The Royals hired a former player as a minor league coach yesterday. No biggie. Happens every day. Except this minor league coach is Willie Mays Aikens, who spent nearly 14 years in federal prison for selling crack in the mid 90s.
Aikens — who had a breakout performance in the 1980 World Series — has been working in construction and giving anti-drug talks in the Kansas City area since his release from prison in 2008. Now he has a chance to finally get back into baseball. Aikens made a lot of mistakes in his life, but he has paid for them. More than paid for them, actually, given that his original prison sentence was held — along with many others — to have been too long given the government’s unconstitutional treatment of crack cocaine offenders compared to powder cocaine offenders.
I last thought about Aikens when Ron Washington got in trouble for taking cocaine last year. At the time I wrote a longish post about cocaine in baseball. It’s a part of the game’s recent history relatively few people know about. They should learn more (and here’s an excellent and entertaining book about it all if you want to learn more). Unlike steroids or amphetamines in baseball, cocaine destroyed the lives of many players. Even ending at least one. It was serious business that has largely been overlooked since the PED stuff took off.
Anyway: good luck Willie Aikens. I hope you and the Royals take full advantage of your second chance in the game.
Angels’ right-handed reliever Bud Norris made his 23rd appearance of the season on Friday, and after just three pitches, he was done for the night. He worked a 2-1 count to Marlins’ Dee Gordon in the eighth inning, then promptly exited the field after experiencing some tightness in his right knee. Neither Norris nor manager Mike Scioscia believe the injury is cause for major concern, and the 32-year-old right-hander admitted that it may have had something to do with his lack of stretching before he took the mound. For now, he’s day-to-day with right knee soreness, with the hope that the issue doesn’t escalate over the next few days.
While the Angels are lucky to have avoided serious injury, they’ll need Norris to pitch at 100% if they want to stay competitive within the AL West. They currently sit a full nine games behind the league-leading Astros, and haven’t been helping their cause after taking five losses in their last eight games. Friday’s 8-5 finale marked their third consecutive loss of the week.
When healthy, Norris has been one of the better arms in the Angels’ bullpen. Through 23 2/3 innings, he’s pitched to a 2.66 ERA, 3.4 BB/9 and an outstanding 11.8 SO/9 in 23 outings. The righty hasn’t allowed a single run in four straight appearances, recording three saves and helping the club clinch four wins in that span. This is his second setback of the year after sustaining a partial fingernail tear on his pitching hand during spring training.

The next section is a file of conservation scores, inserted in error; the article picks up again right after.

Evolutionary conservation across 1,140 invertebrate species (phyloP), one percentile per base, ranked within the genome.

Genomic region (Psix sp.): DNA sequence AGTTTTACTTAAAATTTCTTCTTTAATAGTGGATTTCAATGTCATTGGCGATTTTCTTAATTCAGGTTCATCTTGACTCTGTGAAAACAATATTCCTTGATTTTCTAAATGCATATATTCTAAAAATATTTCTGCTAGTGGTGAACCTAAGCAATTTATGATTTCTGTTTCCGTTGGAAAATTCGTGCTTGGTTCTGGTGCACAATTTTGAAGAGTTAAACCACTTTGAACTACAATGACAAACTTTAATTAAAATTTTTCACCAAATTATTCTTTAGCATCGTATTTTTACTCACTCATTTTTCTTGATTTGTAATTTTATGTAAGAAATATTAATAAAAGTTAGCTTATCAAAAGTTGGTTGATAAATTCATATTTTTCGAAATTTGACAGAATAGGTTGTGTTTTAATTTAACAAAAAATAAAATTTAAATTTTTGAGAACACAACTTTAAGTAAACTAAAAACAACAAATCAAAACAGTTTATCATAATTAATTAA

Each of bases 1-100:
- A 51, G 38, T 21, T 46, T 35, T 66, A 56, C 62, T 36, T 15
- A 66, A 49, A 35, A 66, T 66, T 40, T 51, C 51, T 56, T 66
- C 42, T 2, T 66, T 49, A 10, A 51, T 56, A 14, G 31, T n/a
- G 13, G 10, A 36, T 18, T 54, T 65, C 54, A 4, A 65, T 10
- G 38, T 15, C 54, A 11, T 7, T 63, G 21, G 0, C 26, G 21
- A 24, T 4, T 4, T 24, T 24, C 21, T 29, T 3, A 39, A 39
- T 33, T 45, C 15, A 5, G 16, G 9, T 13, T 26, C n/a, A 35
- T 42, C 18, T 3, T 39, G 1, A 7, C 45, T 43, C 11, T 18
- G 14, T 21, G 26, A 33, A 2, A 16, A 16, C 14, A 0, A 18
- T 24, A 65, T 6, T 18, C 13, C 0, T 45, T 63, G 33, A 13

Max Scherzer is a force to be reckoned with. The Nationals’ right-hander delivered a season-high 13 strikeouts against the Padres on Friday, locking down his fifth win and his fourth double-digit strikeout performance of the year.
More remarkably, it was also the 53rd double-digit strikeout performance of Scherzer’s career, tying Clayton Kershaw for the most 10+ strikeout appearances by an active major league pitcher. Chris Sale is a distant third, with 43 to his name, though he’s been making considerable strides to catch up so far this spring.
Scherzer took the Padres to task on Friday night, whiffing 13 of 31 batters during his 108-pitch outing. He started strong, catching Allen Cordoba swinging on a 1-2 count to start the game and keeping the game scoreless until Ryan Schimpf unleashed a home run in the fourth inning. That was the first and final run the Padres managed off of Scherzer, who retired 14 consecutive batters following the blast and came one out shy of a complete game in the ninth inning. (Fittingly, Koda Glover polished off the win with a final strikeout, bringing the total to 14 on the night.)
It’ll take more than one stellar start to advance Scherzer and Kershaw on the all-time list, however. Their 53-game record ranks 13th, about 159 games behind second-place Hall of Fame hurler Randy Johnson and a full 162 games shy of the inimitable Nolan Ryan.